Women in Agriculture
In the Berkshires and Beyond
By Martha Jackson Suquet

As part of Women’s History Month, Berkshire Grown wants to highlight women in agriculture, especially the many women who operate our Berkshire Grown member farms. Women have a rich history in farming, despite facing unique challenges, barriers, and erasure. Across our nation and the world, women perform skilled farm labor and are often the backbone of local farm and food economies, whether or not they’re recognized as official “farmers." It’s important not to overlook the contributions of farmers across the gender spectrum, and to acknowledge the specific challenges to and accomplishments by BIPOC women farmers. Those are stories we hope to highlight in future articles.

Women make up a large portion of Berkshire Grown member farmers. Currently, almost 70 percent of our member farms are at least partly owned or operated by women. Some of our member farmers took over longstanding family farms, bringing innovation and sustainability to the business. Others came to farming later in life, following a variety of paths toward a career in agriculture. Some farm alone, others with a team, and others with family.
For Sarah Chase of Chaseholm Farm in Pine Plains, NY, growing up on her family's dairy farm gave her “a deep love of the animals, of having some freedom surrounded by nature, and of being a part of the daily rhythm [of the farm].” She didn’t expect to take over the operation, but looking back, she sees that the love she grew up with turned into a sense of responsibility for the farm. Today, she manages the grass-fed dairy herd using holistic practices, keeping it at a small scale even when many producers feel they have to “get big or get out”. (Image courtesy of Chaseholm Farm.)

While many women farmers throughout history are unrecognized, women have always been a part of the agricultural industry as farmers, pioneers of innovative farm methods, and savvy business operators. They’ve developed new practices, invented new technology, conducted important research, stewarded farm and ranch land, stood up for marginalized groups, and have done the day-in-day-out hard work of farming. But the agricultural landscape isn’t just shaped by farmers. Women working at government agencies, from the USDA to the state agricultural departments, along with local organizations and financial institutions, help determine who has access to land, capital, and markets, as well as determining some of the ways to farmers support farmers throughout their careers. They also play a large role in developing educational programs and beginning farmer resources.

Starting in the 20th century, women were able to expand their role in agriculture. More women gained access to agricultural schools and research institutions. When World War II created a lack of critically important farm labor, women jumped in and filled farm jobs previously held by men as part of the Women's Land Army. After the war, men reclaimed those positions, but the percentage of women in farming steadily increased from then to the present day. Currently, women make up around 30 percent of farmers in the US. In Berkshire County, as of the 2017 agricultural census, that number is even higher – 44 percent of farm producers are women.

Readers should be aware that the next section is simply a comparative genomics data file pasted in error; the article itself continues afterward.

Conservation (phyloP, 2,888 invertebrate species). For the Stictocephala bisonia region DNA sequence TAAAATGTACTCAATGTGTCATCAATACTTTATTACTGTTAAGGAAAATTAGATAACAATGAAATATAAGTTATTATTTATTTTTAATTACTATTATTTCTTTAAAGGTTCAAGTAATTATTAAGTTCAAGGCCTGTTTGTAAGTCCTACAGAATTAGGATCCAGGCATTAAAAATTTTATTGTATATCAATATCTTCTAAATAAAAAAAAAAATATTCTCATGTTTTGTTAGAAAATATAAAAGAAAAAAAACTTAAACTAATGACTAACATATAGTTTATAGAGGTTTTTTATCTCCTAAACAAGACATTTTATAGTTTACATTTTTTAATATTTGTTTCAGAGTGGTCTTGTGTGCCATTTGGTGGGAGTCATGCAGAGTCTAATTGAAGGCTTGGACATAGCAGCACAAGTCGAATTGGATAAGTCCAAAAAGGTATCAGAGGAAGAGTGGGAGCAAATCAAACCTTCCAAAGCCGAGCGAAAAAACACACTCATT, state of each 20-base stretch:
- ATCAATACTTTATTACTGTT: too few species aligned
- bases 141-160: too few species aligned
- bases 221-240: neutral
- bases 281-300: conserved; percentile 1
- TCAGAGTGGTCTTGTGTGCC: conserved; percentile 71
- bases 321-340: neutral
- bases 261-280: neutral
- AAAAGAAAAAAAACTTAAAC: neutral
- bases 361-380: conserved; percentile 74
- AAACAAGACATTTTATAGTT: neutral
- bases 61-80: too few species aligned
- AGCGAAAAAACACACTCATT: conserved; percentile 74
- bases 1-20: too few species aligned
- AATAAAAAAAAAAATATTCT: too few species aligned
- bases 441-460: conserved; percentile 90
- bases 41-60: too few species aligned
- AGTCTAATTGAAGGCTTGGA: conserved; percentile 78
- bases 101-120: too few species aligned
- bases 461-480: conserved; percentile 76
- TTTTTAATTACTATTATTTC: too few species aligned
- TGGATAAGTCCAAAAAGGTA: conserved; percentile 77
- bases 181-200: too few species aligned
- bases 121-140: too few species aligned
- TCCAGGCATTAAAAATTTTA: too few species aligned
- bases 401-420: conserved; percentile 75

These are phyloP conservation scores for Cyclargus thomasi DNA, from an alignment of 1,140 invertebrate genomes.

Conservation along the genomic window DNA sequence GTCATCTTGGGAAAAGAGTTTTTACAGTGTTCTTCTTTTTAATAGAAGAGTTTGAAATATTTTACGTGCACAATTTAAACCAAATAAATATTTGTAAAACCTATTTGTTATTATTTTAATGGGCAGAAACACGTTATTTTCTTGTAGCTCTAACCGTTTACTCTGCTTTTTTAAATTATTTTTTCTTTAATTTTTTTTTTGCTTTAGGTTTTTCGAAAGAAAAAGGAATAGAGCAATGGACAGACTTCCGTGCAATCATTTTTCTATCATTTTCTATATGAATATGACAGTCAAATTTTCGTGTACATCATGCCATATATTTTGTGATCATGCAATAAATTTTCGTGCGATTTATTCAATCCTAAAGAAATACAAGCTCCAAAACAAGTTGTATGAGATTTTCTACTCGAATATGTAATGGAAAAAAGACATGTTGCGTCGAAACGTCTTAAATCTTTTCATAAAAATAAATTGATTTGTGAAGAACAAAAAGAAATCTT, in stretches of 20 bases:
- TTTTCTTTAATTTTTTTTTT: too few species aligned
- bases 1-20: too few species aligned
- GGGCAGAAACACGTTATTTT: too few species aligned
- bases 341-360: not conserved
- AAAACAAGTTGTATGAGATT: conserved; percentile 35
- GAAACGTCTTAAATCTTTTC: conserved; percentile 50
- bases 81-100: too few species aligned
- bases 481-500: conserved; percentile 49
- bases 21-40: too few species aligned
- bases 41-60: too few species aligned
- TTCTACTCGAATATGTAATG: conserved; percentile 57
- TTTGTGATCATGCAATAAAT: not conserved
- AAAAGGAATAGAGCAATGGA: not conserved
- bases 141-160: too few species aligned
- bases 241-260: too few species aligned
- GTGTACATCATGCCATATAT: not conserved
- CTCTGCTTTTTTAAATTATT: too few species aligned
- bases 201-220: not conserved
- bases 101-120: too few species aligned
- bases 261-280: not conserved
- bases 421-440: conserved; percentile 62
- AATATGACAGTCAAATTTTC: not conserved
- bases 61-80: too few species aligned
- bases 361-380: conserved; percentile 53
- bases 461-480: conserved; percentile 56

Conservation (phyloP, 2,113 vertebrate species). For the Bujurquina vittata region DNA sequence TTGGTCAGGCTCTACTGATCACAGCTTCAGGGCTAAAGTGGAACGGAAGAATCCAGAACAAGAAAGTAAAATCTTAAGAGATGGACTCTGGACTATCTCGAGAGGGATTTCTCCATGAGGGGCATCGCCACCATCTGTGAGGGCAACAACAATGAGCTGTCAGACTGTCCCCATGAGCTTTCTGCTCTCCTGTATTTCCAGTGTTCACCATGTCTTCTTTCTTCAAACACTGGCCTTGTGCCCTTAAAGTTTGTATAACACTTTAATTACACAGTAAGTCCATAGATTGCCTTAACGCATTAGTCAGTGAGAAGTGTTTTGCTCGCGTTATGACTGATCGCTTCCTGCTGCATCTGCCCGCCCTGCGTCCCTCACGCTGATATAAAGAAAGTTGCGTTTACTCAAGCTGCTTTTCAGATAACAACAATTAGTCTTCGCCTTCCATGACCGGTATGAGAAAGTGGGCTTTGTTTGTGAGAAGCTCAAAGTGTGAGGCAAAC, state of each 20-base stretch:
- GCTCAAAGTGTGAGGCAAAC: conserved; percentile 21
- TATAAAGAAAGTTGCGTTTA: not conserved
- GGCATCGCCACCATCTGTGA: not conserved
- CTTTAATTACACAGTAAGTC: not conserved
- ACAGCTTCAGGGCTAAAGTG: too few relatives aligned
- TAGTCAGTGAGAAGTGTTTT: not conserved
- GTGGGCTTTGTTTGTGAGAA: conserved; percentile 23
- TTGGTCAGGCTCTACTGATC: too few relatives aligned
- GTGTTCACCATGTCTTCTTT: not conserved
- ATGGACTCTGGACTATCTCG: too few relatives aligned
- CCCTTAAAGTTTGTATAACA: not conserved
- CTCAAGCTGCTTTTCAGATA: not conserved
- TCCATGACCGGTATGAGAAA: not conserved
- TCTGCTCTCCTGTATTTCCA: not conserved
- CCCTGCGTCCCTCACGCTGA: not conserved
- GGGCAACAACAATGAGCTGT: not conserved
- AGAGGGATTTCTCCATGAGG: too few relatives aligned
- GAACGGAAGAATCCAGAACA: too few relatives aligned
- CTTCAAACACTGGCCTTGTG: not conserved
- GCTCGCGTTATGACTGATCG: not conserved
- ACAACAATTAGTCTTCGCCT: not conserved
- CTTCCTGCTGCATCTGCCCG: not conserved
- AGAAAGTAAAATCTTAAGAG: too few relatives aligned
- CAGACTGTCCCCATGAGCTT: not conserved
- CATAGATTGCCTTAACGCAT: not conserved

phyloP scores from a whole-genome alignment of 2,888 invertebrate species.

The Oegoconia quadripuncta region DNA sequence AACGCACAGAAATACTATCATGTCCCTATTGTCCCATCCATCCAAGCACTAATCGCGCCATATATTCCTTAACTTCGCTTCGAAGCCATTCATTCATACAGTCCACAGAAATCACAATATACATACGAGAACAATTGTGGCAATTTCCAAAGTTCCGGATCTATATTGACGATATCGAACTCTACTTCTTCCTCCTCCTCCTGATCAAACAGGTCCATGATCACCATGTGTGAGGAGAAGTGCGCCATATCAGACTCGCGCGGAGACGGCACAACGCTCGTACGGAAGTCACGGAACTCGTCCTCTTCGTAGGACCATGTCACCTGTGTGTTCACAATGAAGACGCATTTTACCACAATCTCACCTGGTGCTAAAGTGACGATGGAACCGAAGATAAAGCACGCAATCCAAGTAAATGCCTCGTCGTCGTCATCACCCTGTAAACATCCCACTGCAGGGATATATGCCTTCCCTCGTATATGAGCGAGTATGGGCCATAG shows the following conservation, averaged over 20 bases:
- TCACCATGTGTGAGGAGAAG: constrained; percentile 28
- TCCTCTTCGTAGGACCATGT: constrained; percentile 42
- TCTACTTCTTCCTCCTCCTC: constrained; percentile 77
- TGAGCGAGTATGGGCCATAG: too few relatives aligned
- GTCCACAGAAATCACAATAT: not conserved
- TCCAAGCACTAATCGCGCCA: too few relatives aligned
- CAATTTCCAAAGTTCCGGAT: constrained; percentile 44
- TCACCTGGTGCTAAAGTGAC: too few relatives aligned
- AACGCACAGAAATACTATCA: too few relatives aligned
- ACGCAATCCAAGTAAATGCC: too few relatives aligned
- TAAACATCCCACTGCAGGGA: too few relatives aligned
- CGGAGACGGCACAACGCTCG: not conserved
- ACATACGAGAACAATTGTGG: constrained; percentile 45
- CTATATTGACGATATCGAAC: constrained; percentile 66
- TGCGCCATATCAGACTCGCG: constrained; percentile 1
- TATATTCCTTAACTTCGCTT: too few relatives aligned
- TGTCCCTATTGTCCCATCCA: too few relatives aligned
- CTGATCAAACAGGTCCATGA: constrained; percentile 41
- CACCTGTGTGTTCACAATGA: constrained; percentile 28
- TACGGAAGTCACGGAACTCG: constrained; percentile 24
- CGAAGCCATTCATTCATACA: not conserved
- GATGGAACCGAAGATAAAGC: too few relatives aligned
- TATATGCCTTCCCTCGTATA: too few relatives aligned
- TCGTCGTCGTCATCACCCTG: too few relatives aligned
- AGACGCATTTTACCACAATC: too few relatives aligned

At Justamere Tree Farm, three women from different backgrounds have taken over a sustainable maple syrup operation from retiring owners. Deb Rocque, Kelly Auer and Kim Trust are passionate nature and conservation enthusiasts who met in Alaska in 2004. After dreaming about farm life for several years, they found the opportunity to purchase Justamere and began their new careers as maple farmers. “We received so much support and encouragement when we started this endeavor,” says Kim. “That said, we are a minority in a male-dominated field, and we have encountered some individuals who don’t take us seriously...luckily we don’t take THEM seriously.” (Pictured left-right: Deb Rocque, Kim Trust and Kelly Auer. Image courtesy Justamere Tree Farm.)
These two stories represent just a tiny fraction of the women who farm in and around the Berkshires. For more information on our farm members, check out our Guide to Local Food & Farms.
What We Are Reading:
Black Farmers May Finally Get the Help They Deserve
By Mark Bittman for the New York Times

March 4, 2021

Many white people have become aware in the last year of the discrimination that Black Americans face in policing, voting, health care and more. Few, however, may recognize that systemic racism led to another grave injustice, one that underpins many other forms of exploitation: More than a century of land theft and the exclusion of Black people from government agricultural programs have denied many descendants of enslaved people livelihoods as independent, landowning farmers.

African-American labor built much of this country’s agriculture, a prime source of the nation’s early wealth. In the years since the end of slavery, Black Americans have been largely left out of federal land giveaways, loans and farm improvement programs. They have been driven off their farms through a combination of terror and mistreatment by the federal government, resulting in debt, foreclosures and impoverishment.